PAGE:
Partnership Guaranteed Payments Have Suddenly Become Important in 2018

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If you are a partner in a partnership, you can’t also draw a salary from that partnership.

I see that mistake a lot in my tax world. If you’re a shareholder in an S Corp that you work in that has a profit, you have to take a salary. You must. If you don’t, there can be some bad consequences.

But if you’re a partner in a partnership (or multi-member LLC that has not made a tax election), you can NOT take a salary. It seems kind of counter intuitive. Why MUST you do something in one case that you can NOT do it in the other?

Regardless, that’s the way it is. If you’re a partner, you can’t draw a paycheck.

Let’s look at whether this is a grey area. In 1939, the IRS Code was pretty specific. A partner cannot b e an employee. Then came the 1954 Code changes. The rule was still the same. A partner cannot draw a salary. We’ve then seen a whole bunch of court cases that withhold this same argument, such as Wilson, Armstrong, GCM 34001, GCM 34173 and Revenue Ruling 69-184, issued in 1964.

It’s pretty clear, and also pretty widely ignored.

Not anymore. It just become even more important. To understand why, we need to take a look at the Trump Tax Plan and specifically Section 199A, the 20% income reduction.

If you have a pass-through entity that makes $200,000, would you rather pay tax on $200,000 or $160,000? (Hopefully, you just said $160,000) That’s why paying attention to these rules are so important now. Slip up, and you lose that 20% income reduction.

When your total taxable income is over $315,000 (married, filing jointly) or $157,500 (single), your next question is whether you have a Specified Service Trade or Business (SSTB). That’s another topic for another blog. For more information, search for the term and you’ll see past blogs on the subject.

A pass-through SSTB has a second income threshold of $415,000 (married, filing jointly) or $207,500 (single). Between the first and second taxable income amount, an SSTB possible reduction is phased out or is calculated from the wage limitation rule.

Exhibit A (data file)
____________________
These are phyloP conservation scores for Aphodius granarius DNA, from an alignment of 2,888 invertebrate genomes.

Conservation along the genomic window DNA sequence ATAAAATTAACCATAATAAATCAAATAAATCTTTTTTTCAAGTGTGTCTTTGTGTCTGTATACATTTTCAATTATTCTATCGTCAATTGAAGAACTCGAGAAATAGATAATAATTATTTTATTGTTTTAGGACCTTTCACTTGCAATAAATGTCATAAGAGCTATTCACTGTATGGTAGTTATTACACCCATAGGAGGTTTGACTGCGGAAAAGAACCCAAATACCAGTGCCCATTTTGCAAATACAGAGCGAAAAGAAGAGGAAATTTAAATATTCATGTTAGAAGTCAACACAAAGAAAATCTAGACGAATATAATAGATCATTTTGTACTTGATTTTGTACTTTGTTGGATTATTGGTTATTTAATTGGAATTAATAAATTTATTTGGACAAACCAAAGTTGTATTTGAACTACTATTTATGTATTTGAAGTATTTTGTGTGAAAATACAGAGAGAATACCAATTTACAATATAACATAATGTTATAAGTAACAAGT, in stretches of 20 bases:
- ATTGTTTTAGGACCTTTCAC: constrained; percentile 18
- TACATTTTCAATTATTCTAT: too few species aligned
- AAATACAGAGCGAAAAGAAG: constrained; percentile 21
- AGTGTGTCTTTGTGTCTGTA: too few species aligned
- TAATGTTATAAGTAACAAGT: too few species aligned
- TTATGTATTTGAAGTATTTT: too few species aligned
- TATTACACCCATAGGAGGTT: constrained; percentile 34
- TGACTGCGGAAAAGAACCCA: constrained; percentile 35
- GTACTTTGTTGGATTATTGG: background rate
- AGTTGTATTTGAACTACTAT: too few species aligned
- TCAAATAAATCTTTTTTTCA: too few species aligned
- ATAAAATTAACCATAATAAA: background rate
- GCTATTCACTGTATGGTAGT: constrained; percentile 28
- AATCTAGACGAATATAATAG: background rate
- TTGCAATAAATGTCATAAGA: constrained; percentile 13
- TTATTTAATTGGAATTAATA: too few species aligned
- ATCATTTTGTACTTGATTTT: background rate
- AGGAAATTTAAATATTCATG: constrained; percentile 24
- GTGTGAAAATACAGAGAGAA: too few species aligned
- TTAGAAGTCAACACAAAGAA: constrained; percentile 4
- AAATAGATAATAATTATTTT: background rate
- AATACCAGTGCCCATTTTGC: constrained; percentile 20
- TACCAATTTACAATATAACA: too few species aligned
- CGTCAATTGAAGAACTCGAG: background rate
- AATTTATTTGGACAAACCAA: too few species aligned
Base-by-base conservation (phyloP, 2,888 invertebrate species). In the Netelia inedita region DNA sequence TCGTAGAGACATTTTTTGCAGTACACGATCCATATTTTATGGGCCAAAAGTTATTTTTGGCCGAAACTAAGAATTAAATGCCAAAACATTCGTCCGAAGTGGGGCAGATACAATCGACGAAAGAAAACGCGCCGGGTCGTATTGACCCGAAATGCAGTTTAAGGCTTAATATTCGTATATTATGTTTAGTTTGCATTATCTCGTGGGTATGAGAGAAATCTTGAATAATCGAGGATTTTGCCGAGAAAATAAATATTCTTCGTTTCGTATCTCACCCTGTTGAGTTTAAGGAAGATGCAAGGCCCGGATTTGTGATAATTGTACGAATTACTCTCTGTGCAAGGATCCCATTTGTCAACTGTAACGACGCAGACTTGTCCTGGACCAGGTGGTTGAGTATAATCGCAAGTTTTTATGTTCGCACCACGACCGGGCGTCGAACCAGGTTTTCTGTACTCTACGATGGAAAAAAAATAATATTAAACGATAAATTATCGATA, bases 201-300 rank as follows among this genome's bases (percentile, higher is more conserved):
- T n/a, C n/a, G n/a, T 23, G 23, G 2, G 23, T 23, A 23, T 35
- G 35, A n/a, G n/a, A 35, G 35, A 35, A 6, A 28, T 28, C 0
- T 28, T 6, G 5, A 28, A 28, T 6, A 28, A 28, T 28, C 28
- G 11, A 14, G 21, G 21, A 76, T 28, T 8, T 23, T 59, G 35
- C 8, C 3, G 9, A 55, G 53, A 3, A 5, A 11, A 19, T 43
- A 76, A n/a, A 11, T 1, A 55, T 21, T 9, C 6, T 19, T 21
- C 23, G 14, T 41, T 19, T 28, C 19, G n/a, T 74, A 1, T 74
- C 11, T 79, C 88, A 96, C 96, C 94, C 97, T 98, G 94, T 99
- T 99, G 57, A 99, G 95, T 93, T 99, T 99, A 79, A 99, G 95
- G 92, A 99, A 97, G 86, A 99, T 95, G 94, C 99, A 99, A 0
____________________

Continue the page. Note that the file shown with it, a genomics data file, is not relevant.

I’ll explain the wage limitation in a second.

If your pass-through is not a SSTB, then you just have the one income threshold, $315K/$157.5K. Above this limit and your possible income reduction is subject to the wage limitation rule.

This is where the partner in a partnership question is so important. It’s the wage limitation rule.

The amount you can take as a reduction is subject to the greater of 50% of W-2 wages paid (includes the guaranteed payments made to a partner) or 25% of W-2 wages/guaranteed payments + 2.5% of qualified business depreciable assets.

In order to use the W-2 wages/guaranteed payments for the calculation, they need to be accurately calculated. And you can bet the IRS is going to be watching.

Because you can’t use a W-2 salary you take from your partnership for this calculation, if you try to qualify this way you’ve just incurred a bunch of payroll taxes for nothing. Plus, since there is now a clear red flag, you can bet that the IRS is going to be following up to disallow the expense deduction. Lost deduction = more tax. And of course, penalties and interest will be close behind. The IRS has a new gold mine.

A partner in a partnership cannot take a salary. You instead take a guaranteed payment. That is reported on your K-1. You owe self-employment tax of 15.3% on the amount reported. It’s earned income. You can also have a pension plan based on that income. There is no W-2. There is no quarterly or annual payroll tax required for it.

We’re all having to hone our basic accounting and tax skills with the new Trump Tax Plan changes. Things have changed. Don’t assume anything is the same.

To get up to speed quickly, pick up your copy of Taxmageddon 2018: How to Brace for the Trump Tax Plan at

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